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Chris Baker is the assignment editor for Gamasutra
The knock on this game is that it's a retread of Flower and Journey--yet another meditative, flow-centric chill-out. affair. I think it managed to create a distinctive aesthetic and play experience.
The vast undersea levels have a verticality that those other games lacked, and the array of real aquatic species made this as fascinating as a Discovery channel documentary, even if you were just sitting back and watching the various creatures swim around, and occasionally pause to eat each other.
When world events got stressful and chaotic and depressing this year, I found myself revisting Abzu. I can vouch for the restorative powers of its waters.
I feel very lucky that I knew very little about this game before I played it, except that it had a lovely color palette. It was a memorable and moving experience that I'm hoping to revisit over the holidays. I'm delighted that this game was made, and that it found an apppreciative audience.
I sampled a lot of mobile games this year--hello Clash Royale--but this is the one that I spent the most time with. Every time I launched it, I promised myself that I would try to play it with critical distance, so that I could appreciate the brilliant minimalist design. But I kept getting so wrapped up in trying to defeat my foes and extend the length of my play sessions that I forgot to apply rigorous critical analysis. In honor of the ingenious simplicity of Michael Brough's formula, I will simply say: it is good.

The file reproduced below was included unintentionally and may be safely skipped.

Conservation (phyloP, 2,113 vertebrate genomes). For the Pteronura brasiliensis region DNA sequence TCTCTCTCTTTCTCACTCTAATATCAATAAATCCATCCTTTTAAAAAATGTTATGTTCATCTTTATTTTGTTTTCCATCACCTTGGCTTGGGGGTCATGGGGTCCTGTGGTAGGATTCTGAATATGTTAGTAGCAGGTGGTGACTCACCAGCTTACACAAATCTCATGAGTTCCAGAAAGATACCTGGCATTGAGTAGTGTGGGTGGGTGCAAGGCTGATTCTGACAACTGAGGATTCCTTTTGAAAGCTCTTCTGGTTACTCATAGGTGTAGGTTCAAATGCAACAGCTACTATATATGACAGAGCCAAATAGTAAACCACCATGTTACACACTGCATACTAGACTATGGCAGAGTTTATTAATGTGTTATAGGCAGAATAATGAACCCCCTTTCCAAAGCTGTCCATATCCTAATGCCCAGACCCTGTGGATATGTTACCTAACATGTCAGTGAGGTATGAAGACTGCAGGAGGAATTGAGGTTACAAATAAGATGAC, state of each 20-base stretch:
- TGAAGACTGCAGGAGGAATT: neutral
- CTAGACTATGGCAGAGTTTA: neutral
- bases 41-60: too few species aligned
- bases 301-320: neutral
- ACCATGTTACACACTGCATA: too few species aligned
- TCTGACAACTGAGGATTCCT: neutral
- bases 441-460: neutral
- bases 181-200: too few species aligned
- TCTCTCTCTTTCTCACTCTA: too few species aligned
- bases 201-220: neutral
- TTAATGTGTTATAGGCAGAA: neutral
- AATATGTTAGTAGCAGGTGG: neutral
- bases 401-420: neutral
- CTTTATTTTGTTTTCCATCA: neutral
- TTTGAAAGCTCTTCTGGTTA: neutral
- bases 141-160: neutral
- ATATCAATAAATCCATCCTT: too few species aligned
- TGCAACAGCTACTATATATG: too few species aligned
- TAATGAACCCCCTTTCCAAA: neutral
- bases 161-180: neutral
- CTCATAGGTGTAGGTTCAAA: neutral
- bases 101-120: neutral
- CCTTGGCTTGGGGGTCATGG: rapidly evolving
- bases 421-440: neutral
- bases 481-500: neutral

I loved Playdead's last game Limbo, but I guess I can understand why some found it schticky. I really can't understand why anyone wouldn't find Playdead's followup compelling. The art design, the pacing, the level design, the sound design--every element of the play experience was a master class in creating atmosphere and orchestrating indelible moments. It's sort of amazing how the game's grisly fail states could induce a powerful sense of dread, then a moment of sharp horror, and then an increasingly powerful tone of macabre black humor as I died again and again in traumatic fashions while groping my way toward a solution to the latest environmental puzzle.
The people who say this game is broken are not heartless monsters. There are serious issues with the camera and the controls, and I spent more time being frustrated than I did being elated by it. But I've never felt a connection to a game character like I did with Trico. I hate to make pronouncements like this, but I really think that the character is going to be one of the main things that people remember about games in 2016. (Pro tip: It helps if you think of Trico as a cat-like creature, not a dog-like creature. Going in with that mindset makes it more explicable when it continually ignores you and wanders off when you call it and seems to pointedly ignore you or obstinately do the opposite of what you want it to do.)
The last time I got so deeply hooked by a team multiplayer shooter was Team Fortress 2, and I'm hardly the first to point out the similarities. Both games are incredibly polished. Both have colorful, rich, clearly defined set of characters with distinctive silhouettes that you can clearly recognize from halfway across the map.
I had as much fun watching Overwatch as I did playing it. And I'm not alone--a friend of mine who loathes shooters got sucked into the Grand Finals matches that were televised on TBS, and raved to me the next day about how beautiful the characters and levels were, and how the action was so exciting and coherent compared to the herky jerky chaos of CS:GO matches she'd seen.